A one-in-a-million garden snail in London needs a date and, with more than just snail romance at stake, a U.K. evolutionary geneticist is hoping to play matchmaker.
The snail, affectionately named Jeremy, is a lefty: He has a shell that swirls leftward, counter-clockwise (see the top snail in the photo above). That makes him incredibly rare, because other snails of his kind grow their shells in the opposite direction.
"I have been studying snails for more than 20 years and I have never seen one of these before," said Angus Davison, associate professor in evolutionary genetics at The University of Nottingham, in a statement.
Jeremy's genitals are on the opposite side of those of typical snails and that makes mating difficult. If he hopes to mate, he may need a little help. To that end, Davison has put out the call for another brown garden snail, one like Jeremy, hoping that somewhere a plant pot or hedgerow holds another such special creature. In the video below, he's asking anyone who thinks they have found a garden snail whose shell grows counter-clockwise to email a picture of it to him or tweet it using the hashtag #snaillove.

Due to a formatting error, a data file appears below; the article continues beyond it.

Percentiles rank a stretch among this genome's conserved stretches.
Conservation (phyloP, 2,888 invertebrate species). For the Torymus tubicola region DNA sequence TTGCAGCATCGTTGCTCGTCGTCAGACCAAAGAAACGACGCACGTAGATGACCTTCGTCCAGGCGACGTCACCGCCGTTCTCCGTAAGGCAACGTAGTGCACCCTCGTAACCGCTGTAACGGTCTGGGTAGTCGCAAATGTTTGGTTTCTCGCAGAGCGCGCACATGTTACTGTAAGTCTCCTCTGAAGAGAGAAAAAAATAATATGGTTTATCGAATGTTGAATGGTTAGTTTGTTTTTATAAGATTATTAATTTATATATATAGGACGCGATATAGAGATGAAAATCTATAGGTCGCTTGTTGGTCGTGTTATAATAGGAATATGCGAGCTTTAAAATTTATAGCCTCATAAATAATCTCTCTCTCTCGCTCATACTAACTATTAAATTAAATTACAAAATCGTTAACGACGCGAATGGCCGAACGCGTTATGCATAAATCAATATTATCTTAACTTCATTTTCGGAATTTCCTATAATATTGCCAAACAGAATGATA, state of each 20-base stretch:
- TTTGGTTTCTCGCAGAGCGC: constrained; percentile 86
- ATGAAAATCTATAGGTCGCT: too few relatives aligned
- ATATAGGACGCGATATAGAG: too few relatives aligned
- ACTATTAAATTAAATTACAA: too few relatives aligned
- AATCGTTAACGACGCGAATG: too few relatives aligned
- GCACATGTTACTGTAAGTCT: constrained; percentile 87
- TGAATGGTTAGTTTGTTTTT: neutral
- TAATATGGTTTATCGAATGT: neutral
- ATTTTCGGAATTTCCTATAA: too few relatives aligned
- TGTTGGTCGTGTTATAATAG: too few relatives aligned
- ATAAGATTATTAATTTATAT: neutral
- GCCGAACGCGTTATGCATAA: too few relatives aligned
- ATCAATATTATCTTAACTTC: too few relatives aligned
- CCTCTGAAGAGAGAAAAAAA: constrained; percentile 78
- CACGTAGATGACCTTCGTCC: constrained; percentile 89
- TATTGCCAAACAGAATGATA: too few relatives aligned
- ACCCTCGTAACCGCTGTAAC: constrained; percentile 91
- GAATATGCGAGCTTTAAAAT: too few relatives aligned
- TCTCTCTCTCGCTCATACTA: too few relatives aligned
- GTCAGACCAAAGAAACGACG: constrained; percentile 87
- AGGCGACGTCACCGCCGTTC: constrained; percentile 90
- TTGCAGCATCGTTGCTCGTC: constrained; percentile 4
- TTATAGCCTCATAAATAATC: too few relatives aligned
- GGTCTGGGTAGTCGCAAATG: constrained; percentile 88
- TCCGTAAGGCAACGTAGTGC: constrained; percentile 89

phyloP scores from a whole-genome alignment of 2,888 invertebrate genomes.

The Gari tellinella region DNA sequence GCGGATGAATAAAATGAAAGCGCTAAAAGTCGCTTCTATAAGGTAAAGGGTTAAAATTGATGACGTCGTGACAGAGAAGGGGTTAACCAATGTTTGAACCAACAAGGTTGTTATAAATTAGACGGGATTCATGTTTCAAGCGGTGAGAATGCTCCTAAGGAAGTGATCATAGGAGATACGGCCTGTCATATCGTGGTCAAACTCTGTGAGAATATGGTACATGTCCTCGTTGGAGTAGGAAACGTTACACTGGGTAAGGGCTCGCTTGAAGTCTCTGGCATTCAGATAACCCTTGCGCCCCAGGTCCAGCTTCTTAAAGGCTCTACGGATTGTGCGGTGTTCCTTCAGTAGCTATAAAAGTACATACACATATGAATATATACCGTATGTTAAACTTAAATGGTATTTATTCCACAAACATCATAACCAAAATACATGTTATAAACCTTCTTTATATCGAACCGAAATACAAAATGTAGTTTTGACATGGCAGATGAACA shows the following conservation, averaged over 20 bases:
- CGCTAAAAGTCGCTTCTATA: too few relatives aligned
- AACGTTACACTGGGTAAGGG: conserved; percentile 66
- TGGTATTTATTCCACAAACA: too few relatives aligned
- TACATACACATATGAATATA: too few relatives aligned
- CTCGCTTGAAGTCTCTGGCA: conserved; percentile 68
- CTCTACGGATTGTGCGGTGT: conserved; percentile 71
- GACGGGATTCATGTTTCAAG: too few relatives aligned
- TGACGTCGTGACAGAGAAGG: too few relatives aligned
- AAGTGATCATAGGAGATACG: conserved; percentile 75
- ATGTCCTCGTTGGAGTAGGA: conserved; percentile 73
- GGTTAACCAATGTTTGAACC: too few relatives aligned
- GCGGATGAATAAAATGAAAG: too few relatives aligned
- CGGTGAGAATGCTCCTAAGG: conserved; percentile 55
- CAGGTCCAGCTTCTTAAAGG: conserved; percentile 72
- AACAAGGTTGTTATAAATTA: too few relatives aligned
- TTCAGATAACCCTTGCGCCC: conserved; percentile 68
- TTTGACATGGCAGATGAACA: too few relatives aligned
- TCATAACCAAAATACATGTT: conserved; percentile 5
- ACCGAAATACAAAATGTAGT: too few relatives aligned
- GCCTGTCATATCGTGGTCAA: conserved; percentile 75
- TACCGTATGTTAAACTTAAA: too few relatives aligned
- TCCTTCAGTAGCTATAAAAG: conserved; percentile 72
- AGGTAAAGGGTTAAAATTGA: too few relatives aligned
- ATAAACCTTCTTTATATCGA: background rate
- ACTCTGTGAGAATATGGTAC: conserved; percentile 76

RELATED: Snail as Big as a Tennis Shoe Running Amok in Florida
There's more than just a quirky animal tale at the heart of Davison's interest. The scientist led a study this year that documented the finding of a gene that determines the direction in which a snail's shell swirls.
"We are very keen to study the snail's genetics to find out whether this is a result of a developmental glitch or whether this is a genuine inherited genetic trait," he said.
Most snails are hermaphrodites - they can be both male and female simultaneously. Some snails, like Jeremy, don't technically even need a mate to make more snails. "However, they don't really like doing this," Davison explained, "and from our perspective, the genetic data from offspring of two lefty snails would be far richer and more valuable to us."
The gene Davison and his team identified in the study impacts body asymmetry in other types of creatures, including us. Studying snails like Jeremy could help scientists learn more about why human internal organs can sometimes develop opposite their normal locations.